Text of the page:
£22000 - £25000 per annum: Recruitment Genius: They are the go-to company for ...

    Recruitment Genius: Search Marketing Specialist - PPC / SEO

    Negotiable: Recruitment Genius: This is an opportunity to join the UK's leadin...

    Recruitment Genius: Sales Administrator

    Negotiable: Recruitment Genius: This caravan dealership are currently recruiti...

    Day In a Page

    Is this the future of flying: battery-powered planes made of plastic, and without flight decks?

    Is this the future of flying?

    Battery-powered planes made of plastic, and without flight decks
    Isis are barbarians – but the Caliphate is a dream at the heart of all Muslim traditions

    Isis are barbarians

    but the Caliphate is an ancient Muslim ideal
    The Brink's-Mat curse strikes again: three tons of stolen gold that brought only grief

    Curse of Brink's Mat strikes again

    Death of John 'Goldfinger' Palmer the latest killing related to 1983 heist
    Greece debt crisis: 'The ministers talk to us about miracles' – why Greeks are cynical ahead of the bailout referendum

    'The ministers talk to us about miracles'

    Why Greeks are cynical ahead of the bailout referendum
    Call of the wild: How science is learning to decode the way animals communicate

    Call of the wild

    How science is learning to decode the way animals communicate
    Greece debt crisis: What happened to democracy when it’s a case of 'Vote Yes or else'?

    'The economic collapse has happened. What is at risk now is democracy...'

    If it doesn’t work in Europe, how is it supposed to work in India or the Middle East, asks Robert Fisk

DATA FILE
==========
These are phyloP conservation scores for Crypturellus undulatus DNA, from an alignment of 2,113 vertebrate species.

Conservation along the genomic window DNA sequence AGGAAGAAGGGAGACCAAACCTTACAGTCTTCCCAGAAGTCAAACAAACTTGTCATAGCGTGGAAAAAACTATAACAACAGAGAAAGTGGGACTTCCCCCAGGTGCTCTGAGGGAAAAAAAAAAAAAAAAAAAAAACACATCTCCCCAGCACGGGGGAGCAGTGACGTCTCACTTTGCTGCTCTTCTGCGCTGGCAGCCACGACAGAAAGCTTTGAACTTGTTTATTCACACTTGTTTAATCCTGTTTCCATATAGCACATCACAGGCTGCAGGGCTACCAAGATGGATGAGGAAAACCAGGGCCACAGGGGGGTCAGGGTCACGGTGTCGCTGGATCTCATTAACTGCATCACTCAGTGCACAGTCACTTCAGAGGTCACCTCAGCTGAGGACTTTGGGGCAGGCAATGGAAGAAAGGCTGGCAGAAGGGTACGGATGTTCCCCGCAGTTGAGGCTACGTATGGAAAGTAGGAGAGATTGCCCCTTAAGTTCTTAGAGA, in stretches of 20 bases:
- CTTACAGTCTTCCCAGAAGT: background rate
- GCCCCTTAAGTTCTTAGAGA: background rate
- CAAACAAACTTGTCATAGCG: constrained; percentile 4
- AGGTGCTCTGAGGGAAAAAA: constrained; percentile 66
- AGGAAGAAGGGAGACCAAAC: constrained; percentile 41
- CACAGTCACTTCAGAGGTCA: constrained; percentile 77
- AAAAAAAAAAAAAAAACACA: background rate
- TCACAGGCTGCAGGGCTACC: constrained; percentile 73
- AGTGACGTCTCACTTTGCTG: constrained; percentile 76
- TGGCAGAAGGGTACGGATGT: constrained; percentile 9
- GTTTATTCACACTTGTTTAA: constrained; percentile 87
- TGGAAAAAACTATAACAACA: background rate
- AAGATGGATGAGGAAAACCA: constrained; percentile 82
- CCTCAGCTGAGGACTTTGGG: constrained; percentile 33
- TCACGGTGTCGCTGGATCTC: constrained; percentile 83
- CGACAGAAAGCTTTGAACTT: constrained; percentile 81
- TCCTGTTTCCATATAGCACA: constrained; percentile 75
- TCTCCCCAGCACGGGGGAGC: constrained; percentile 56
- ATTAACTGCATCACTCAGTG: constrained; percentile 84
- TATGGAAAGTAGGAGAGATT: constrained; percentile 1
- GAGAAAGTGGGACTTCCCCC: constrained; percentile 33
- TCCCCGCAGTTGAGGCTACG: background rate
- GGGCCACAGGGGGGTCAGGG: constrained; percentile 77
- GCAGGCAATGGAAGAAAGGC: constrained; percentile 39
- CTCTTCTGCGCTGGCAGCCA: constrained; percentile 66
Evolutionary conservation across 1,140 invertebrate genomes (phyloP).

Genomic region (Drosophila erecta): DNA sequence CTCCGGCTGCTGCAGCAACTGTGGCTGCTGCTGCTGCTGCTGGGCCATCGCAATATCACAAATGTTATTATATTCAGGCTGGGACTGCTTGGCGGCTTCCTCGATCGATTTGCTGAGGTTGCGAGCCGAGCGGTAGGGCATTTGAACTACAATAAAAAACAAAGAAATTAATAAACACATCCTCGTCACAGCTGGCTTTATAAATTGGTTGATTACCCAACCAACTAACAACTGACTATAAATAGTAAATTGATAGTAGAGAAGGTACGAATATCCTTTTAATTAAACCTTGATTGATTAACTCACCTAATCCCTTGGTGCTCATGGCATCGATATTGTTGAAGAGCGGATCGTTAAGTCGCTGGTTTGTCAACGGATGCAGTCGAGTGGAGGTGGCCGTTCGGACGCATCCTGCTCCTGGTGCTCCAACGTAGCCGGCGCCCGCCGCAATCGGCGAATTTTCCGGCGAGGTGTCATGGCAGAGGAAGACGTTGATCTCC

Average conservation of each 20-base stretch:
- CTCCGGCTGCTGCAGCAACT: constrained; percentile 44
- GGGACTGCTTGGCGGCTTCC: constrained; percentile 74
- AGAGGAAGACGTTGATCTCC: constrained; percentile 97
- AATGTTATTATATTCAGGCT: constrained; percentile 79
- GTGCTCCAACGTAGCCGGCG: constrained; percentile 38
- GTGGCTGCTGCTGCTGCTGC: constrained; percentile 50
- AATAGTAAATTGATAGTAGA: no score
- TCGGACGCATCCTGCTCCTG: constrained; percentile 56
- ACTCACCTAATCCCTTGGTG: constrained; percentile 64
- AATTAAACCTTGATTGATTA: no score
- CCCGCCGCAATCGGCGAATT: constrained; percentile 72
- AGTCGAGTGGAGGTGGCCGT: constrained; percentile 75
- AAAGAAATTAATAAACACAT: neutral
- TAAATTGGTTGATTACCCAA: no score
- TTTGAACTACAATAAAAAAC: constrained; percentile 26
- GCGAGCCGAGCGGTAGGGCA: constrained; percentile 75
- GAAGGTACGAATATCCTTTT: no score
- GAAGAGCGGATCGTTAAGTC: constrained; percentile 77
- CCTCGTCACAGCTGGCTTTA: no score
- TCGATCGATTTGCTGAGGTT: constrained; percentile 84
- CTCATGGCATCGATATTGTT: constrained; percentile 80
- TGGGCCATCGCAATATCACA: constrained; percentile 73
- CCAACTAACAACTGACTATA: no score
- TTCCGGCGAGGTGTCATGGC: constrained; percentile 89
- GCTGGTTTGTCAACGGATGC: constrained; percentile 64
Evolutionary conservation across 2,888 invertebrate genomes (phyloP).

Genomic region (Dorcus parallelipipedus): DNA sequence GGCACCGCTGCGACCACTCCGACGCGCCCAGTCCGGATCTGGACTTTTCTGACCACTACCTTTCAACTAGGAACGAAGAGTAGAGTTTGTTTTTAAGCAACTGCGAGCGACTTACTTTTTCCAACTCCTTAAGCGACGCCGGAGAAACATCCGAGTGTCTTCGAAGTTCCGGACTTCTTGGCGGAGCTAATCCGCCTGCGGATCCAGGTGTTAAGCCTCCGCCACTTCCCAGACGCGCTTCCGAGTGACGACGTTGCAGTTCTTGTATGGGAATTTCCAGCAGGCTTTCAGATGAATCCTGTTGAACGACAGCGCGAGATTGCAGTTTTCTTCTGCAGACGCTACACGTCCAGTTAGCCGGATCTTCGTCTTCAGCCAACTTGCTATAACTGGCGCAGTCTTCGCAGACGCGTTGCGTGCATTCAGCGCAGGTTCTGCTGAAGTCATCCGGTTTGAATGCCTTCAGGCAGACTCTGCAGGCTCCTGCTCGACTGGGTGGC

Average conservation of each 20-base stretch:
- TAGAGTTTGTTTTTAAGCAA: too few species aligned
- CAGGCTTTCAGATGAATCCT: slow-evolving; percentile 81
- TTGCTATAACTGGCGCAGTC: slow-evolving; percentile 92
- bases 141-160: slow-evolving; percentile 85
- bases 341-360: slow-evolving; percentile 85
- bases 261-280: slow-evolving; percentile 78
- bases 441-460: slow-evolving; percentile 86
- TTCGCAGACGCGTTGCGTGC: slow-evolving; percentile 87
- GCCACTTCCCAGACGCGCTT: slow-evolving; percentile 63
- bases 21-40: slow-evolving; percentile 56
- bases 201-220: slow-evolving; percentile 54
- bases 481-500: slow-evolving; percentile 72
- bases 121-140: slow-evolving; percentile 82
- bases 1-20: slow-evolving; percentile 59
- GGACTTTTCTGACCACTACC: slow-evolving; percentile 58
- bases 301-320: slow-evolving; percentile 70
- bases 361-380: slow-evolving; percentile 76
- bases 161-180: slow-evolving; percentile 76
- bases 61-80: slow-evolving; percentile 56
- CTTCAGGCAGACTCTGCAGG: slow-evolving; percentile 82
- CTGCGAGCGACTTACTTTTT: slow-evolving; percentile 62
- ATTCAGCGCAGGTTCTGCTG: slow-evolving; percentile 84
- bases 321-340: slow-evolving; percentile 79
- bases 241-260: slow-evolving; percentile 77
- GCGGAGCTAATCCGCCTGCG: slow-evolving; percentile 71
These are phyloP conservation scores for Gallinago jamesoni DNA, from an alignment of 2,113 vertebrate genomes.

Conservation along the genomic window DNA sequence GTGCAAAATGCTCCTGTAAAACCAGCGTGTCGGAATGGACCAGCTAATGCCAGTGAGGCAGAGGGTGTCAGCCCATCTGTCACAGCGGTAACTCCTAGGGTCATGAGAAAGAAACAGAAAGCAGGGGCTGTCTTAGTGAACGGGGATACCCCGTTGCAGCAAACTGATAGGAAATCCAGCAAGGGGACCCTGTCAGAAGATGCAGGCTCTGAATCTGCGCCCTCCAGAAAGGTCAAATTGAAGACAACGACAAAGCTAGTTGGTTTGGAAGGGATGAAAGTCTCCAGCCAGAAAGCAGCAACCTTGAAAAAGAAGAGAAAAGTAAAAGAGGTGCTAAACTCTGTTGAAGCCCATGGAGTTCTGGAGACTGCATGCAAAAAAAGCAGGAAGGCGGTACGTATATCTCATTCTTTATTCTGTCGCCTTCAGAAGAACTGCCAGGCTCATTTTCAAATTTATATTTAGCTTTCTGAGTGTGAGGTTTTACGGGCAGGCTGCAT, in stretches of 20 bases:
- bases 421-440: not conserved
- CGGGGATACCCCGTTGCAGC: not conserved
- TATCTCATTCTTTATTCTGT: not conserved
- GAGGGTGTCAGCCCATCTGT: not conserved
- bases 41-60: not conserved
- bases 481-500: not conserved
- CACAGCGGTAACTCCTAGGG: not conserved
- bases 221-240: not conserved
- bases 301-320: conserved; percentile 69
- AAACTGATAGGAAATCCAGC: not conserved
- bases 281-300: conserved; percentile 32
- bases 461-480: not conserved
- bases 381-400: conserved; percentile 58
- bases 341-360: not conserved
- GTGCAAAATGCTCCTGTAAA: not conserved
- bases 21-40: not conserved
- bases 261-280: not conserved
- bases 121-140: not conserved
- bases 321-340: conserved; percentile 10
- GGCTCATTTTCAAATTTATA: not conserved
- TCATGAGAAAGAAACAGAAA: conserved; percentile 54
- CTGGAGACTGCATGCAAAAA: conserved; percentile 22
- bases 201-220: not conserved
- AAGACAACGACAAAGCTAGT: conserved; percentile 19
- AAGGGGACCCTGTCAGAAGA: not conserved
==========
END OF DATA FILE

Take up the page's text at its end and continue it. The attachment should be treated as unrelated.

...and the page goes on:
The science of swearing: What lies behind the use of four-letter words?

    The science of swearing

    What lies behind the use of four-letter words?
    The Real Stories of Migrant Britain: Clive fled from Zimbabwe - now it won't have him back

    The Real Stories of Migrant Britain

    Clive fled from Zimbabwe - now it won’t have him back
    Africa on the menu: Three foodie friends want to popularise dishes from the continent

    Africa on the menu

    Three foodie friends want to popularise dishes from the hot new continent
    Donna Karan is stepping down after 30 years - so who will fill the DKNY creator's boots?

    Who will fill Donna Karan's boots?

    The designer is stepping down as Chief Designer of DKNY after 30 years. Alexander Fury looks back at the career of 'America's Chanel'
    10 best statement lightbulbs

    10 best statement lightbulbs

    Dare to bare with some out-of-the-ordinary illumination
    Wimbledon 2015: Heather Watson - 'I had Serena's poster on my wall – now I'm playing her'

    Heather Watson: 'I had Serena's poster on my wall – now I'm playing her'

    Briton pumped up for dream meeting with world No 1
    Wimbledon 2015: Nick Bollettieri - It's time for big John Isner to produce the goods to go with his thumping serve

    Nick Bollettieri's Wimbledon Files

    It's time for big John Isner to produce the goods to go with his thumping serve
    Dustin Brown: Who is the tennis player who knocked Rafael Nadal out of Wimbeldon 2015?

    Dustin Brown

    Who is the German player that knocked Nadal out of Wimbeldon 2015?
    Ashes 2015: Damien Martyn - 'England are fired up again, just like in 2005...'

    Damien Martyn: 'England are fired up again, just like in 2005...'

    Australian veteran of that Ashes series, believes the hosts' may become unstoppable if they win the first Test